The Good Shepherd star on playing hard to get and still getting his due.
In the realm of moments that movie stars should be embarrassed about, uttering one corny line in The Legend of Bagger Vance should not be something you wear like a hair shirt for the rest of your days. Drunkenly accusing the Jews of starting all wars? Yeah, that’s something you should probably regret. Getting arrested for pegging a bellhop in the head with a phone? Certainly shameworthy. But when Matt Damon describes the horror that overtakes him every time he thinks of the moment in Robert Redford’s Depression-era golf melodrama when, backlit and in a tuxedo, he has to look into Charlize Theron’s eyes and earnestly deliver the line “I like the way we danced,” the 36-year-old actor blanches.
“I felt so silly,” he says with a sigh. Damon, then 29, tried his damnedest to avoid reciting those words, telling Redford he didn’t feel he had the mojo to nail the line. “I said, ‘Look, you’ve made a career of saying that line, but I can’t say it. It’s not me.’” Redford made him do it anyway. “If he does something he doesn’t like, it will stay with him,” says Ben Affleck, who seems far less haunted than his best friend by the ghosts of cheesy lines past. “And if you bring up something he did 10 years ago, he’ll be like, ‘Uggh. I f**ing hate that.’ Matt takes it harder than most.”
He talks about the inevitable implosion of his career like a guy whose last two films were The Adventures of Pluto Nash and Waterworld, not one who stars in a brainy action-film franchise that has grossed $502 million worldwide and whose name makes it onto the same producer wish lists as Brad Pitt’s and Johnny Depp’s. The fact that those statements can even be made about Damon — who’s objectively not as handsome as most male reality-show contestants and hasn’t exactly been called the next Brando by critics — is empirical evidence that he’s a nervous wreck, a workaholic, and a control freak.
Back in 1993, when Matt Damon was 23 and had a total of four credits to his name — one of them for saying the line “Mom, do you want my green stuff?” in Mystic Pizza — a team of UTA agents sat him down and tried to persuade him to take a role as “The Kid” in the Sam Raimi Western The Quick and the Dead. Tri-Star was offering him $250,000 — two and a half times what he’d ever been paid for a role. He thought about playing opposite Sharon Stone, then famous mostly for Basic Instinct, in a cowboy movie, and he told the group, “I want the kind of career Robert Duvall has. I don’t feel [that] chasing movies like this is going to lead to a 40-year career. I’d rather be broke.” He did, in fact, go broke for a while (Leonardo DiCaprio took the part). But at least, by his standards, he didn’t embarrass himself.
“One of the things Matt has going for him is he knows how to read a script,” says Billy Bob Thornton, who directed Damon in All the Pretty Horses. “Like, there’s some writing that sounds poetic and looks great on the page, and you think, ‘Oh, man, I’ll be like Richard Burton,’ but then you get out there and make it into a movie, and it’s corny.” Maybe that’s why Bagger Vance is still hacking away from inside Damon’s skull with a five iron. He prides himself on being wise and cautious. He should have known better than to think that just because you want to work with Robert Redford, you should turn a blind eye to a sh*y script. And he should have known that if Miramax is behind a $50 million movie — like Horses — Harvey Weinstein’s going to do whatever the hell he wants with it (e.g., chop it from three and a half hours to two, in the process saddling Damon with the kind of emotional baggage most guys get from being bullied throughout elementary school).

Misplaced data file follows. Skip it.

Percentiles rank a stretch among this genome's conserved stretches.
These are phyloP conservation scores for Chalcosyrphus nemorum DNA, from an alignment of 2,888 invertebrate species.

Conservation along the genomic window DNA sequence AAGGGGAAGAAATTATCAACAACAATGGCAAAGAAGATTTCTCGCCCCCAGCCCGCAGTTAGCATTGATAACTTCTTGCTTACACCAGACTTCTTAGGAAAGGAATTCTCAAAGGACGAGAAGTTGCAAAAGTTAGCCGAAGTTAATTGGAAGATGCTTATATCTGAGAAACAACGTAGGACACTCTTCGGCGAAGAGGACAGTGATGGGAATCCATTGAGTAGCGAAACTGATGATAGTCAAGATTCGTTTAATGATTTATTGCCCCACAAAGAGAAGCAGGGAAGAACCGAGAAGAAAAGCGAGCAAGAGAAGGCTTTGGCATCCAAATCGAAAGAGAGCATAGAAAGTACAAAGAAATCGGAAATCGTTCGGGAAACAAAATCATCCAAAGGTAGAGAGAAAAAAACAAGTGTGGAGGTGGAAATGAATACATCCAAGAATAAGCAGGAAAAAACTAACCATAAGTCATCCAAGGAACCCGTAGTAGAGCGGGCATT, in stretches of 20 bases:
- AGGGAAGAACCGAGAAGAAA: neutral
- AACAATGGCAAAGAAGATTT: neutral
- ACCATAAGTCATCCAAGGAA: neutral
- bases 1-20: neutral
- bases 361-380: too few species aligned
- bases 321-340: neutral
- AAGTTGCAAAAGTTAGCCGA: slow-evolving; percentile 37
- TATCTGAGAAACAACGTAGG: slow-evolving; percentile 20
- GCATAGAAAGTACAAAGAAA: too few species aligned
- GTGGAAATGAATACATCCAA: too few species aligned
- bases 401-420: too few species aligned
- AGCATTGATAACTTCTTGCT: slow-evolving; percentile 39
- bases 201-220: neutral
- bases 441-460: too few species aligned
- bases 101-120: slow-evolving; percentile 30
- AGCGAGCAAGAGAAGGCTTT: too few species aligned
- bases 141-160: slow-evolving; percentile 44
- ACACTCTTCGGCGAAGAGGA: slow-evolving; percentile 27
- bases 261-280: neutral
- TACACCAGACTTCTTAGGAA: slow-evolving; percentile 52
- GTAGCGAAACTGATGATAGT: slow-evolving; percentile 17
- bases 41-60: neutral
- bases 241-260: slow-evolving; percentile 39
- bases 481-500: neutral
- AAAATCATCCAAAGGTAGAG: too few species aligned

Damon now approaches every job intent on never f**ing up the same way twice. After seeing a cut of The Bourne Supremacy, he wasn’t satisfied with the ending, in which Jason Bourne wakes up in a Berlin hospital after having been plugged full of bullet holes. It felt flat to him, and frankly, it felt flat to director Paul Greengrass and producer Frank Marshall, but the film was done and cut. “None of us were happy with it, but there’s a point where you go ‘Okay, it’s fine’ and you go forward,” Marshall says. But Damon called Greengrass and Marshall from the Ocean’s Twelve set on Lake Como where he’d been stewing. He announced that he and Ocean’s screenwriter, George Nolfi, had come up with a zippier finale. In a cute echo of an earlier scene, Damon, while watching Joan Allen from a nearby building through a telescope, shocks her by calling and telling her she looks tired. Marshall said it sounded great, but the film was three weeks away from release, so what the hell could they do? Damon called Stacy Snider, then the chairman of Universal, and persuaded her to spring for a reshoot. He flew to New York, and the scene was filmed three days later in a Universal production office, since there wasn’t time to secure a location. “A lot of actors let the director or the script dictate everything,” Marshall says. “Matt takes it to another level.”
This sounds like the kind of bullheadedness that would have studio executives or directors who get the “Damon on the line” call rolling their eyes. But in fact, it seems that not only is he tolerated, he’s adored. A flotilla of heavy hitters promptly returned calls for this story and offered personal hosannas to Damon. Steven Soderbergh (on a voice mail): “Matty’s great, and I’d just like to say so publicly.” Even Robert De Niro, his director on the drama The Good Shepherd (out this month) and a man who would likely choose a day of water-board torture over shooting the sh* with a journalist, calls and manages, through some excruciatingly long pauses, to say, “Matt was just terrific. He would always be there. He’d do whatever I asked. He’d be willing to try anything.” Angelina Jolie, who plays Damon’s boozy wife in Shepherd, phones to say, “Matt’s just a really solid, genuine guy. He’s very humble and straightforward. It’s what I expected, because you honestly never hear a negative word about him in this town.”